Tuesday, March 29, 2016

Wedding Chapel That Objects To Performing Same-Sex Ceremonies Lacks Standing For Most of Its Challenges

In 2014, two Christian ministers and their wedding chapel known as the Hitching Post brought suit in an Idaho federal district court to enjoin the city of Coeur d'Alene from enforcing its LGBT anti-discrimination ordinance against them, and for damages. In Knapp v. City of Coeur d'Alene, (D ID, March 25, 2016), the court held that because the city conceded within a week of the filing of the lawsuit that the religious chapel is exempt from the anti-discrimination law, plaintiffs lack standing to seek an injunction.  At most the chapel can sue for lost business on the one day after same-sex marriages became legal that it was closed out of fear it would be required to perform same-sex marriages.  The court did not reach the merits of whether plaintiffs' free speech, free exercise, equal protection and due process rights were in fact infringed on that day. (See prior related posting.)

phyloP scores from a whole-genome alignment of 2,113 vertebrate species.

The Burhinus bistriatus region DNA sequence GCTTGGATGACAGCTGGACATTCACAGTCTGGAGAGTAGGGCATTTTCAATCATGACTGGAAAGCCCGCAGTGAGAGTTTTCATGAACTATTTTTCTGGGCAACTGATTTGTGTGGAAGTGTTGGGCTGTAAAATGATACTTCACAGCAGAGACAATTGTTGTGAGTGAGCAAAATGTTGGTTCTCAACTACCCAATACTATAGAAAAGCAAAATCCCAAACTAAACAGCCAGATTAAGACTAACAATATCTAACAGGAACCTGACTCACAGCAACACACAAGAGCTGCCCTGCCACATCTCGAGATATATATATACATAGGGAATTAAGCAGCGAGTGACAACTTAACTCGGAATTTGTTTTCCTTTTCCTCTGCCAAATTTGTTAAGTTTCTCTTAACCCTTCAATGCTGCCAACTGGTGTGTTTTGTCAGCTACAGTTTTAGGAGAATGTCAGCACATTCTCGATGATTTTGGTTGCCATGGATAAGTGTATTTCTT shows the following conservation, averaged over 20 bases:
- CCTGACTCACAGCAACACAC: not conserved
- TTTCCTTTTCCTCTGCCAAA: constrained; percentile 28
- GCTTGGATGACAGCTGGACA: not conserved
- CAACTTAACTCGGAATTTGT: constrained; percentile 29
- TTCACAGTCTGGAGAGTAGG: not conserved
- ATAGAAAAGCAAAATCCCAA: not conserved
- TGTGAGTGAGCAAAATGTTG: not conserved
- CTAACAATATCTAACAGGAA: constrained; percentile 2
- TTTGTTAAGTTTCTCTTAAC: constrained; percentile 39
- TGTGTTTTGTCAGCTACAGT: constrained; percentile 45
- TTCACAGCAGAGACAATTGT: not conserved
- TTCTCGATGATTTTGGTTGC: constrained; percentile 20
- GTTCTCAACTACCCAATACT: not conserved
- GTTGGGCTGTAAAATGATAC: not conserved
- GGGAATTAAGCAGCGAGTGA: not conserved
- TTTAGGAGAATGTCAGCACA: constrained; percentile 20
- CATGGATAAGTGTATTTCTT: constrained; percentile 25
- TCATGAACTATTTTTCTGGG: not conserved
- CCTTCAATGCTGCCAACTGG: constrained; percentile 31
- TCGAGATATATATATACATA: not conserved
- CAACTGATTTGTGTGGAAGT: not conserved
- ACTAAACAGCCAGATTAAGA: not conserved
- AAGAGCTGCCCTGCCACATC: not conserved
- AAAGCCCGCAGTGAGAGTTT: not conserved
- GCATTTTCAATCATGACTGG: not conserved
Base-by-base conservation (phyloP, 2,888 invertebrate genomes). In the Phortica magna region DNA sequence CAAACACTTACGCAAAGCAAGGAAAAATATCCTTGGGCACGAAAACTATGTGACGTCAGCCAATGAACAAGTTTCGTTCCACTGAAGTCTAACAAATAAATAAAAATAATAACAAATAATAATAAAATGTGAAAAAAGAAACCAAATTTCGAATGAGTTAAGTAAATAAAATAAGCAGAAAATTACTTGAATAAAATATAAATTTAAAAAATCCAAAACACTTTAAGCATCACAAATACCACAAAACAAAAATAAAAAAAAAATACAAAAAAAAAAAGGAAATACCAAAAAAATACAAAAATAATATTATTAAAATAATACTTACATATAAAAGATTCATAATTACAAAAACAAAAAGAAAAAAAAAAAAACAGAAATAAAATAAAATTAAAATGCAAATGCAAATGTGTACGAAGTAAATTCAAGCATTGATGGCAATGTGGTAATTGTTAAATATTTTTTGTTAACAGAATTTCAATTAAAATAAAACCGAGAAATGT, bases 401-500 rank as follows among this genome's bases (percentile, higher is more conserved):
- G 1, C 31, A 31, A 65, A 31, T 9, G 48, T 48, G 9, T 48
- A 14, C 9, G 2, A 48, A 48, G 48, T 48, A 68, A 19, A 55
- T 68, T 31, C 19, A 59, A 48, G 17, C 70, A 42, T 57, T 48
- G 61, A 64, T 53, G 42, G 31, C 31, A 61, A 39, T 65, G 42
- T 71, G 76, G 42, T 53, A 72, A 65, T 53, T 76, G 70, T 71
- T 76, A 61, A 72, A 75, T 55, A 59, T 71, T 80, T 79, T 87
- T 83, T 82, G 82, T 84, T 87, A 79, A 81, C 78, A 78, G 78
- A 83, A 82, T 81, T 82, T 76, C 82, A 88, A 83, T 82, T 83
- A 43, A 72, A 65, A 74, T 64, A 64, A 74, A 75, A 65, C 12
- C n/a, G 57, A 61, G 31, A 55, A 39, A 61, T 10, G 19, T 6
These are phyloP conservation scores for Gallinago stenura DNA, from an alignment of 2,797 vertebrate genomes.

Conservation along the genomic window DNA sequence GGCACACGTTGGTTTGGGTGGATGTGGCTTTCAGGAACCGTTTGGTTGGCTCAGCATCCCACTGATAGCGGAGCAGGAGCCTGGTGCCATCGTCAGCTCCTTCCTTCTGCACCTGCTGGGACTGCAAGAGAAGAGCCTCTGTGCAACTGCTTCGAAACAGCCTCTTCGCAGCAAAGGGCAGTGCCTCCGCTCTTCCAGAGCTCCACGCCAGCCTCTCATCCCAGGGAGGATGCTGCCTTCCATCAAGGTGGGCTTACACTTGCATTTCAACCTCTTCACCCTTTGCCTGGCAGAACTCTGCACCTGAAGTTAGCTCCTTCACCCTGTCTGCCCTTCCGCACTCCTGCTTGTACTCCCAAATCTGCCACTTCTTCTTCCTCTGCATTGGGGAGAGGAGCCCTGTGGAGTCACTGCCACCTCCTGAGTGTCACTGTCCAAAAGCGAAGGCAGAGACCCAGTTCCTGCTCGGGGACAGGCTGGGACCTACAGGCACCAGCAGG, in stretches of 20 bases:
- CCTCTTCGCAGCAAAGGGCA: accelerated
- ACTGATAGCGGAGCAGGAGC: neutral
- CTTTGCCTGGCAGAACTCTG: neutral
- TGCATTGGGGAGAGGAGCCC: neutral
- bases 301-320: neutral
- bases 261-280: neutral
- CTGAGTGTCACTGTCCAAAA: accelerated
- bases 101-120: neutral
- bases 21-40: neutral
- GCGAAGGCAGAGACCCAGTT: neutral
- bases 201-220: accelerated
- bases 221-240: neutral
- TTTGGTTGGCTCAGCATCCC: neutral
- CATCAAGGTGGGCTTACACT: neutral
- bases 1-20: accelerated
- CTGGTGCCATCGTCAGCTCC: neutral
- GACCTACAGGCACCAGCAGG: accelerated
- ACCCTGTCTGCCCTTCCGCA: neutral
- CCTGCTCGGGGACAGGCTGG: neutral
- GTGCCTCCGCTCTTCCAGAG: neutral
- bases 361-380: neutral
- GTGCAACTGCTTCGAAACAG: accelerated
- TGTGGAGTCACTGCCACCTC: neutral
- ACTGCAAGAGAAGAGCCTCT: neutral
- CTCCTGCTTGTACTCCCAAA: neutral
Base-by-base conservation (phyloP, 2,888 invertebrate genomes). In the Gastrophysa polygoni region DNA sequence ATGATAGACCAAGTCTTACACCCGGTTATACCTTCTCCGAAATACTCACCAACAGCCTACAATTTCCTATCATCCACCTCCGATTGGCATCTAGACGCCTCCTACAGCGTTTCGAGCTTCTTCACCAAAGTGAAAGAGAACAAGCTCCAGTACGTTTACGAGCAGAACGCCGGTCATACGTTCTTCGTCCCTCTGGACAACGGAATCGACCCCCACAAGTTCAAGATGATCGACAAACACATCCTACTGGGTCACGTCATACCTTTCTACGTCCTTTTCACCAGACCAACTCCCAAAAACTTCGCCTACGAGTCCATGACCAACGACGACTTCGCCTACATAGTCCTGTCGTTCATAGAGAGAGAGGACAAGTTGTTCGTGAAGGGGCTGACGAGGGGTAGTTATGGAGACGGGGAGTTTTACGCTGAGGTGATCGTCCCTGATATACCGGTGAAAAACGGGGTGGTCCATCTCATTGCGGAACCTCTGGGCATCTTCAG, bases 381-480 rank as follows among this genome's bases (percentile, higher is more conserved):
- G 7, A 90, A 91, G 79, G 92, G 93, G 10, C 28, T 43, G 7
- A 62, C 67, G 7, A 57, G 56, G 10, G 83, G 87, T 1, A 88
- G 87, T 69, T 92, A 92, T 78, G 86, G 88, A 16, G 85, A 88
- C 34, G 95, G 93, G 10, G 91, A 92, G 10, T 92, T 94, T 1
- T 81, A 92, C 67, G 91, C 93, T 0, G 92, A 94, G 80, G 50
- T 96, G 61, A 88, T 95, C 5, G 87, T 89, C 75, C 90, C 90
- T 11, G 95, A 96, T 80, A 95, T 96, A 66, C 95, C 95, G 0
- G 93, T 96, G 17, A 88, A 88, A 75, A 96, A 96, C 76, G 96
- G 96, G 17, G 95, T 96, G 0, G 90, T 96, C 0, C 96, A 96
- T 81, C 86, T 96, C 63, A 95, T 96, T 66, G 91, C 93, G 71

UPDATE: The suit was eventually settled by the city paying plaintiffs $1000. (CDA Press, May 3, 2016).